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Friday, December 29, 2006

Movies of 2006

I'm a fan of film. This past fall, I taught "Global Politics Through Film" and I joined one of those on-line rental DVD companies, which delivers movies by mail. It is safe to say that I watch a lot of movies.

So, what were the best movies of 2006?

Well, many of the best films I saw this year were 2005 flicks that I missed in the theaters. Some were even older.

To make a 2006 list, I scanned the top 150 grossing movies of 2006, as well as IMDB's most popular titles for 2006 (and their most popular by average vote list), and these were the only ones I saw this year. Pictures marked with asterisks were viewed in a theater:

Thank You for Smoking **
Casino Royale **
V for Vendetta
Little Miss Sunshine **
Inside Man **
An Inconvenient Truth
A Prairie Home Companion **
Glory Road
The Break-Up
Superman Returns
X Men: The Last Stand
Mission Impossible III **
Nacho Libre
Monster House
Happy Feet **
Cars **
Talladega Nights: The Ballad of Ricky Bobby

And here's the annual list of movies I intend to see in the near future (but probably in 2007): Babel, Blood Diamond, Bobby, Borat, Children of Men, The Departed, The Fountain, The Good Shepherd, The Illusionist, Kenny, The Last King of Scotland, The Prestige, The Queen, The Road to Guantanamo, A Scanner Darkly, Scoop, Stranger Than Fiction, and Who Killed the Electric Car?

I'll probably also end up watching United 93 and World Trade Center, though I cannot bring myself to rent either one when I'm at the video store.

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Thursday, December 28, 2006

Victory challenge

The Oklahoma blogger Red Stater has issued a "victory challenge" to "liberal" bloggers. He wants bloggers on the left to declare that the US cannot leave Iraq because that means defeat. He recently left this challenge in a comment on one of my recent posts.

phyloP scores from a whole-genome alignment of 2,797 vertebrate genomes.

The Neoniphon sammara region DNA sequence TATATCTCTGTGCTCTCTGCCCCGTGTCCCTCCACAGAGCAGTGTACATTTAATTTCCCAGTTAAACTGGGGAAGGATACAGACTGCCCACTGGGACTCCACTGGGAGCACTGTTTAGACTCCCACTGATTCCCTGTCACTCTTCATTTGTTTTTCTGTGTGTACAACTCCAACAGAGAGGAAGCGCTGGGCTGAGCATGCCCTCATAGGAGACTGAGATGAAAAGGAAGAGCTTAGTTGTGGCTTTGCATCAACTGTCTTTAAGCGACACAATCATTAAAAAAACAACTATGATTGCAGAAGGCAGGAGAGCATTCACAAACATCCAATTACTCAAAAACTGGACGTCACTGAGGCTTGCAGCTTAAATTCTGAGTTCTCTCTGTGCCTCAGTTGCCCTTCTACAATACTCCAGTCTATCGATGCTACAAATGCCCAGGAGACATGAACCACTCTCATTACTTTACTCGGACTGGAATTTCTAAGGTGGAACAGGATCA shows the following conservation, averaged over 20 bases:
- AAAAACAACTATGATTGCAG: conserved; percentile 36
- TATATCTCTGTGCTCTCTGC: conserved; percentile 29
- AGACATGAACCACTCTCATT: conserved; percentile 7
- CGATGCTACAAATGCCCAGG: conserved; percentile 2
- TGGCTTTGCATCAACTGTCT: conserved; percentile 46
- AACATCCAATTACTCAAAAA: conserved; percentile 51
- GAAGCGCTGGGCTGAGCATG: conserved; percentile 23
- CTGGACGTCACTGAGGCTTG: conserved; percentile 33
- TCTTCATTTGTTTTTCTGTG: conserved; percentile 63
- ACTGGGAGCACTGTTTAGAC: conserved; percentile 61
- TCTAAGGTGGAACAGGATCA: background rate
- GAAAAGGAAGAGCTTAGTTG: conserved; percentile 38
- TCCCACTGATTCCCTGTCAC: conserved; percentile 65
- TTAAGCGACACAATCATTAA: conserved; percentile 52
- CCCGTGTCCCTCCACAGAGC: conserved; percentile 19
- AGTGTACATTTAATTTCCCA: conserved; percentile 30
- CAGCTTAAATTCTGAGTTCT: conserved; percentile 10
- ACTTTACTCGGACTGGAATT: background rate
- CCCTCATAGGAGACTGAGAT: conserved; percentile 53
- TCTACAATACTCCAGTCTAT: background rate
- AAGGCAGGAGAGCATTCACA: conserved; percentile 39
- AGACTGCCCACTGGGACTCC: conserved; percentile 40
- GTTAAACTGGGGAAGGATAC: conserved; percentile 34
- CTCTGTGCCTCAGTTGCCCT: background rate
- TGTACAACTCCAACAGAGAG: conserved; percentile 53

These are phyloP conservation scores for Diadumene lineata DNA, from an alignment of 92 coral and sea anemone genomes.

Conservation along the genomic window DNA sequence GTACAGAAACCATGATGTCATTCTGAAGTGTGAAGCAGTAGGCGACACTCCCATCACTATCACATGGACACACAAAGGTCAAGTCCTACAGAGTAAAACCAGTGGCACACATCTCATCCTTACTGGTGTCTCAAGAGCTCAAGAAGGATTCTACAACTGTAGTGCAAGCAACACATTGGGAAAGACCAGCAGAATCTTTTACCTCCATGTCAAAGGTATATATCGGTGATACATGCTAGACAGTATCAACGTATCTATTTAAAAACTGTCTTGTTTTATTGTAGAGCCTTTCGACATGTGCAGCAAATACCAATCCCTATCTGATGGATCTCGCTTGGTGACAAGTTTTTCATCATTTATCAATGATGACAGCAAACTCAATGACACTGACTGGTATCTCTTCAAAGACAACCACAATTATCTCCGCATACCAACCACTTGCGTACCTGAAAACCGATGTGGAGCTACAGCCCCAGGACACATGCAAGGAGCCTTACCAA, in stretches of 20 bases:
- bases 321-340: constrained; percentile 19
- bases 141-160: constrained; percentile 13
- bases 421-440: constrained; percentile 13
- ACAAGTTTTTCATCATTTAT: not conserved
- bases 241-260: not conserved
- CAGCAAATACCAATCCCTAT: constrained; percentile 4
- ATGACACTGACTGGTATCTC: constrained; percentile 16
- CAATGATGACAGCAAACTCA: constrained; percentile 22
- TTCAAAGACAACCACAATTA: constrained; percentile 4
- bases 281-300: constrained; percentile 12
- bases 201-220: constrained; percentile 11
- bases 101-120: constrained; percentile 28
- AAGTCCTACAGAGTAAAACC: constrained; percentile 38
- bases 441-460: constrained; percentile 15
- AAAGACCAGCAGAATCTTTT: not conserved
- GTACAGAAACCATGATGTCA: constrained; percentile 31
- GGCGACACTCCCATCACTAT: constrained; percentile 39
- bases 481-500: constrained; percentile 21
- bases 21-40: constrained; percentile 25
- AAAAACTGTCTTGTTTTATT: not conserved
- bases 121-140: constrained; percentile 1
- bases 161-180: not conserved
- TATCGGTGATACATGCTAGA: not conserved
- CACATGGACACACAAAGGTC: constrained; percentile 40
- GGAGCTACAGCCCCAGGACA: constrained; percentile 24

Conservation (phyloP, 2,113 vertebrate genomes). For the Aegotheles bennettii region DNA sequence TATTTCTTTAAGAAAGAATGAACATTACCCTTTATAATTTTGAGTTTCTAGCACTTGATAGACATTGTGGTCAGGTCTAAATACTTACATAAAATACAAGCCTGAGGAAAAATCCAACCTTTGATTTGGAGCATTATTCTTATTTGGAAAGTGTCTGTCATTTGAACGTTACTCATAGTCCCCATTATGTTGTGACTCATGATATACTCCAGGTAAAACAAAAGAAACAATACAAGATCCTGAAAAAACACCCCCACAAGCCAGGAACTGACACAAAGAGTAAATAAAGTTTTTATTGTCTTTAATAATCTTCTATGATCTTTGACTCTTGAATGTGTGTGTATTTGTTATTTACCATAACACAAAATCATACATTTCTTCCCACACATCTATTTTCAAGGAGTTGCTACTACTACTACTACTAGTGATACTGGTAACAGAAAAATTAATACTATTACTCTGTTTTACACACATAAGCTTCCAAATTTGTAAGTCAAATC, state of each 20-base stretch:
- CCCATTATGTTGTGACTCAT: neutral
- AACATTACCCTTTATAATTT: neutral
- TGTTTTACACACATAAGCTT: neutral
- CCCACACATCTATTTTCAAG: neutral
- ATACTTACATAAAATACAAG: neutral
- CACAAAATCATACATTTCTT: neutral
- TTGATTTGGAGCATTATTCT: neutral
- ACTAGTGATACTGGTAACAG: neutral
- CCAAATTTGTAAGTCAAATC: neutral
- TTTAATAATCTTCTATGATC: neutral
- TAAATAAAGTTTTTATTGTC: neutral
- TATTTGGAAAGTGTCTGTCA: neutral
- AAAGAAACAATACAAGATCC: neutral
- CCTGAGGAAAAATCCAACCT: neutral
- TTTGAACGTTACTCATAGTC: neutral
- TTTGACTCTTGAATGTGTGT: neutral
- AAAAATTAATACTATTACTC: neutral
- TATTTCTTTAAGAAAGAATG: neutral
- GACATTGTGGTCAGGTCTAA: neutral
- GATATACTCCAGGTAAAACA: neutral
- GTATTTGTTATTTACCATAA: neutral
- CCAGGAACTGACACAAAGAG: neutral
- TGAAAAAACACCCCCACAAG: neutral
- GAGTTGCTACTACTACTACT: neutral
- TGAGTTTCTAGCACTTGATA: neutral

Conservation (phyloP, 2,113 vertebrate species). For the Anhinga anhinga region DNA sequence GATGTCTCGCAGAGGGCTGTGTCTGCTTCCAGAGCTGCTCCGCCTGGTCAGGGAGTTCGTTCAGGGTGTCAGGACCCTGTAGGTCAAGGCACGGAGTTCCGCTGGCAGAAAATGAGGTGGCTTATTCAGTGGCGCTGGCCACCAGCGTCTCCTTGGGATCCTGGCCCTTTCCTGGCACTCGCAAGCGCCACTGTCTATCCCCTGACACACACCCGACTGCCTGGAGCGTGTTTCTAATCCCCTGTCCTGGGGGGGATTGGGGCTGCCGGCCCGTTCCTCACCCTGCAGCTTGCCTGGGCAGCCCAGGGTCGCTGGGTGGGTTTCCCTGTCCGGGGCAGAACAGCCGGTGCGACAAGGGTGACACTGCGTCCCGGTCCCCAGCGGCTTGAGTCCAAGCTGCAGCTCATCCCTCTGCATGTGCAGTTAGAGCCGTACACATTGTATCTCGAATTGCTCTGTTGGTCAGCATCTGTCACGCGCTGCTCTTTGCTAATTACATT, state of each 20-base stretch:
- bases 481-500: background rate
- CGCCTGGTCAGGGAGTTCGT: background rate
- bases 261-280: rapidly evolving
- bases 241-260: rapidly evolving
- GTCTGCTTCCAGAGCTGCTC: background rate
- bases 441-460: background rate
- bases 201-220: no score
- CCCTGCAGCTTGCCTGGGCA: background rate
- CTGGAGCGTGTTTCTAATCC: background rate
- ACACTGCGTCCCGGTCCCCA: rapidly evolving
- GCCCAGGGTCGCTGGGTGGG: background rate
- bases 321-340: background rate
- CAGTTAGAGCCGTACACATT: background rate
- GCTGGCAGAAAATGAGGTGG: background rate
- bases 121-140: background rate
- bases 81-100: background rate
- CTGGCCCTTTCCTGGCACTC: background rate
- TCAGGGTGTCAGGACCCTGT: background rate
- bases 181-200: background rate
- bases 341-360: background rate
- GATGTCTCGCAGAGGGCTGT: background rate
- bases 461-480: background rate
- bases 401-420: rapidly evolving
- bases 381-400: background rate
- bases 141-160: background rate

Oh, and he thinks I'm in denial about Iraq.

Recently, he left a comment on my December 4, 2005 post "Failed state?"
So you can't determine (or guess) if US troops supporting Iraq's Democracy is a stablizing factor or not...yet you already determined that removing US troops would be destablizing.

Therefore, if removing US troops is bad then keeping US troops in Iraq is good.
(for democracy)

Your hatred for Bush is obviously affecting your ability to draw correct conclusions from your own findings.
I tried to leave the following reply, but there were too many links for haloscan:

You are commenting on a December 2005 post -- written nearly 13 months ago. The circumstances have drastically changed.

For one thing, the new October 2006 evidence suggests that innocent Iraqis are dying at a much higher rate than anyone knew at that time. The US is not there specifically to kill them, but they are dying as a direct and indirect cause of the US-backed war. On your blog, you attribute a strawman argument to me.

For another thing, the old post pre-dates the February 2006 mosque bombing that made the conflict much more of a sectarian civil war.

More-and-more, Iraq already looks like a failed state. The US troops seem to be irrelevant to that fact.

However, there is very little chance that this makes Iraq like Afghanistan in the 1990s. Al Qaeda is Sunni and the dominant Shia in Iraq simply will not tolerate a Sunni-based terrorist training site.

Civil war will be bad for many Iraqis, but there's very little reason for the USA to participate.

The US couldn't defeat the Vietnamese insurgency with nearly 185,000 troops in 1965. It didn't fare a lot better in 1966 with 200,000 more, nor a lot better in 1967 with another 100,000...nor better in 1968 with another 50,000.